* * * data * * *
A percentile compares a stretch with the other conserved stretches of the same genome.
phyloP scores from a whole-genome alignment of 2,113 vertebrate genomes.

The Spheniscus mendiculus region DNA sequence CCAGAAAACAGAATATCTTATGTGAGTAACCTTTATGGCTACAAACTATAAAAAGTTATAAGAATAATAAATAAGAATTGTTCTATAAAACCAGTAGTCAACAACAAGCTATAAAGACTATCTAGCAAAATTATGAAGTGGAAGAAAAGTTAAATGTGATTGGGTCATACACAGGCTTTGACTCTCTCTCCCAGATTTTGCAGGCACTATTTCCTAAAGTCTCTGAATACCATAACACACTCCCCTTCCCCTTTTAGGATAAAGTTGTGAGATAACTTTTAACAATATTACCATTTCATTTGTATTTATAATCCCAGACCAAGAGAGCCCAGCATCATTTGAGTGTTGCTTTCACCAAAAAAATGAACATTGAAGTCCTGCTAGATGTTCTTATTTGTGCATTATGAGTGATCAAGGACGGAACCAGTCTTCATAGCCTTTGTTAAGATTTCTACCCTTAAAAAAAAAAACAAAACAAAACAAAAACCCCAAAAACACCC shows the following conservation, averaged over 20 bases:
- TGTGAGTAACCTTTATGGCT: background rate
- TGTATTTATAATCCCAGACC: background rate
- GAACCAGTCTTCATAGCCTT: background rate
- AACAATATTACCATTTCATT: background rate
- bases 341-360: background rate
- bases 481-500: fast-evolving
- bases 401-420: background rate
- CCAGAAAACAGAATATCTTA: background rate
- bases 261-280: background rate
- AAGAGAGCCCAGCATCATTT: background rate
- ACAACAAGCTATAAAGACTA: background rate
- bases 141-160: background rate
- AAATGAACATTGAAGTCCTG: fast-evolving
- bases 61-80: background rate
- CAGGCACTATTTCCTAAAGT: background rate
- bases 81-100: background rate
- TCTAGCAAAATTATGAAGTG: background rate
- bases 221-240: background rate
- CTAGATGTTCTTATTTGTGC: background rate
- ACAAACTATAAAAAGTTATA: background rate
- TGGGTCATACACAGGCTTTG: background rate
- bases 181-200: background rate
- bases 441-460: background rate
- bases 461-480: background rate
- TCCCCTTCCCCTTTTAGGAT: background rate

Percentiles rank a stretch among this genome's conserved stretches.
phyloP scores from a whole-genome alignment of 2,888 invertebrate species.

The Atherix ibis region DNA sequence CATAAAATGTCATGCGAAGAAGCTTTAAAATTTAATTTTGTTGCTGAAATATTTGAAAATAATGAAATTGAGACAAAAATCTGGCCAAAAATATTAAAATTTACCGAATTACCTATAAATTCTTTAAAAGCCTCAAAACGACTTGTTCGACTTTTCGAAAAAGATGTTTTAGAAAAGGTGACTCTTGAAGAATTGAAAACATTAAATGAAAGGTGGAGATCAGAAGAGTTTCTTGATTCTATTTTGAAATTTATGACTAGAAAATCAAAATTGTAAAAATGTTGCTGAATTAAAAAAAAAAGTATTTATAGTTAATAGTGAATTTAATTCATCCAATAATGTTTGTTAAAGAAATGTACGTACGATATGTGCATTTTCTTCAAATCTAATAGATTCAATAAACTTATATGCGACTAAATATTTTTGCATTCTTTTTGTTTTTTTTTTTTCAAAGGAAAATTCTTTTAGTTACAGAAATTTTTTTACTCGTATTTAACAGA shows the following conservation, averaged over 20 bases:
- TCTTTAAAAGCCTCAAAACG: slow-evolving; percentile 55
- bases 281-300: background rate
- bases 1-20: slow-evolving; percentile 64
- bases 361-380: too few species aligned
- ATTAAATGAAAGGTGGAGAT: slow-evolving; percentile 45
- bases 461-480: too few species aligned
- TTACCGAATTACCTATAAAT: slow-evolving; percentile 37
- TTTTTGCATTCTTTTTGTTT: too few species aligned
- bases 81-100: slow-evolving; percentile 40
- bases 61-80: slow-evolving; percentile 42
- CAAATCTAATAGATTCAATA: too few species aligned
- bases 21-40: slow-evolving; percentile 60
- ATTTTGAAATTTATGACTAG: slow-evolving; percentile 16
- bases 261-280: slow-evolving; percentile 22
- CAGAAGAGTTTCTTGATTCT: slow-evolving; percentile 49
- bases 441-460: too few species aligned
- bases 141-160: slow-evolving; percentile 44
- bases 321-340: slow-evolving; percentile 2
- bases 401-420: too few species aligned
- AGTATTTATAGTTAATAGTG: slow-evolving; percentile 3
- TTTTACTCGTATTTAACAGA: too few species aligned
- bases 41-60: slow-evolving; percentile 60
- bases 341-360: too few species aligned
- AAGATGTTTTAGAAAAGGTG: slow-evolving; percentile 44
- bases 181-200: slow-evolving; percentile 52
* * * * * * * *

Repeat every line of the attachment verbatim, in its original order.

A percentile compares a stretch with the other conserved stretches of the same genome.
phyloP scores from a whole-genome alignment of 2,113 vertebrate genomes.

The Spheniscus mendiculus region DNA sequence CCAGAAAACAGAATATCTTATGTGAGTAACCTTTATGGCTACAAACTATAAAAAGTTATAAGAATAATAAATAAGAATTGTTCTATAAAACCAGTAGTCAACAACAAGCTATAAAGACTATCTAGCAAAATTATGAAGTGGAAGAAAAGTTAAATGTGATTGGGTCATACACAGGCTTTGACTCTCTCTCCCAGATTTTGCAGGCACTATTTCCTAAAGTCTCTGAATACCATAACACACTCCCCTTCCCCTTTTAGGATAAAGTTGTGAGATAACTTTTAACAATATTACCATTTCATTTGTATTTATAATCCCAGACCAAGAGAGCCCAGCATCATTTGAGTGTTGCTTTCACCAAAAAAATGAACATTGAAGTCCTGCTAGATGTTCTTATTTGTGCATTATGAGTGATCAAGGACGGAACCAGTCTTCATAGCCTTTGTTAAGATTTCTACCCTTAAAAAAAAAAACAAAACAAAACAAAAACCCCAAAAACACCC shows the following conservation, averaged over 20 bases:
- TGTGAGTAACCTTTATGGCT: background rate
- TGTATTTATAATCCCAGACC: background rate
- GAACCAGTCTTCATAGCCTT: background rate
- AACAATATTACCATTTCATT: background rate
- bases 341-360: background rate
- bases 481-500: fast-evolving
- bases 401-420: background rate
- CCAGAAAACAGAATATCTTA: background rate
- bases 261-280: background rate
- AAGAGAGCCCAGCATCATTT: background rate
- ACAACAAGCTATAAAGACTA: background rate
- bases 141-160: background rate
- AAATGAACATTGAAGTCCTG: fast-evolving
- bases 61-80: background rate
- CAGGCACTATTTCCTAAAGT: background rate
- bases 81-100: background rate
- TCTAGCAAAATTATGAAGTG: background rate
- bases 221-240: background rate
- CTAGATGTTCTTATTTGTGC: background rate
- ACAAACTATAAAAAGTTATA: background rate
- TGGGTCATACACAGGCTTTG: background rate
- bases 181-200: background rate
- bases 441-460: background rate
- bases 461-480: background rate
- TCCCCTTCCCCTTTTAGGAT: background rate

Percentiles rank a stretch among this genome's conserved stretches.
phyloP scores from a whole-genome alignment of 2,888 invertebrate species.

The Atherix ibis region DNA sequence CATAAAATGTCATGCGAAGAAGCTTTAAAATTTAATTTTGTTGCTGAAATATTTGAAAATAATGAAATTGAGACAAAAATCTGGCCAAAAATATTAAAATTTACCGAATTACCTATAAATTCTTTAAAAGCCTCAAAACGACTTGTTCGACTTTTCGAAAAAGATGTTTTAGAAAAGGTGACTCTTGAAGAATTGAAAACATTAAATGAAAGGTGGAGATCAGAAGAGTTTCTTGATTCTATTTTGAAATTTATGACTAGAAAATCAAAATTGTAAAAATGTTGCTGAATTAAAAAAAAAAGTATTTATAGTTAATAGTGAATTTAATTCATCCAATAATGTTTGTTAAAGAAATGTACGTACGATATGTGCATTTTCTTCAAATCTAATAGATTCAATAAACTTATATGCGACTAAATATTTTTGCATTCTTTTTGTTTTTTTTTTTTCAAAGGAAAATTCTTTTAGTTACAGAAATTTTTTTACTCGTATTTAACAGA shows the following conservation, averaged over 20 bases:
- TCTTTAAAAGCCTCAAAACG: slow-evolving; percentile 55
- bases 281-300: background rate
- bases 1-20: slow-evolving; percentile 64
- bases 361-380: too few species aligned
- ATTAAATGAAAGGTGGAGAT: slow-evolving; percentile 45
- bases 461-480: too few species aligned
- TTACCGAATTACCTATAAAT: slow-evolving; percentile 37
- TTTTTGCATTCTTTTTGTTT: too few species aligned
- bases 81-100: slow-evolving; percentile 40
- bases 61-80: slow-evolving; percentile 42
- CAAATCTAATAGATTCAATA: too few species aligned
- bases 21-40: slow-evolving; percentile 60
- ATTTTGAAATTTATGACTAG: slow-evolving; percentile 16
- bases 261-280: slow-evolving; percentile 22
- CAGAAGAGTTTCTTGATTCT: slow-evolving; percentile 49
- bases 441-460: too few species aligned
- bases 141-160: slow-evolving; percentile 44
- bases 321-340: slow-evolving; percentile 2
- bases 401-420: too few species aligned
- AGTATTTATAGTTAATAGTG: slow-evolving; percentile 3
- TTTTACTCGTATTTAACAGA: too few species aligned
- bases 41-60: slow-evolving; percentile 60
- bases 341-360: too few species aligned
- AAGATGTTTTAGAAAAGGTG: slow-evolving; percentile 44
- bases 181-200: slow-evolving; percentile 52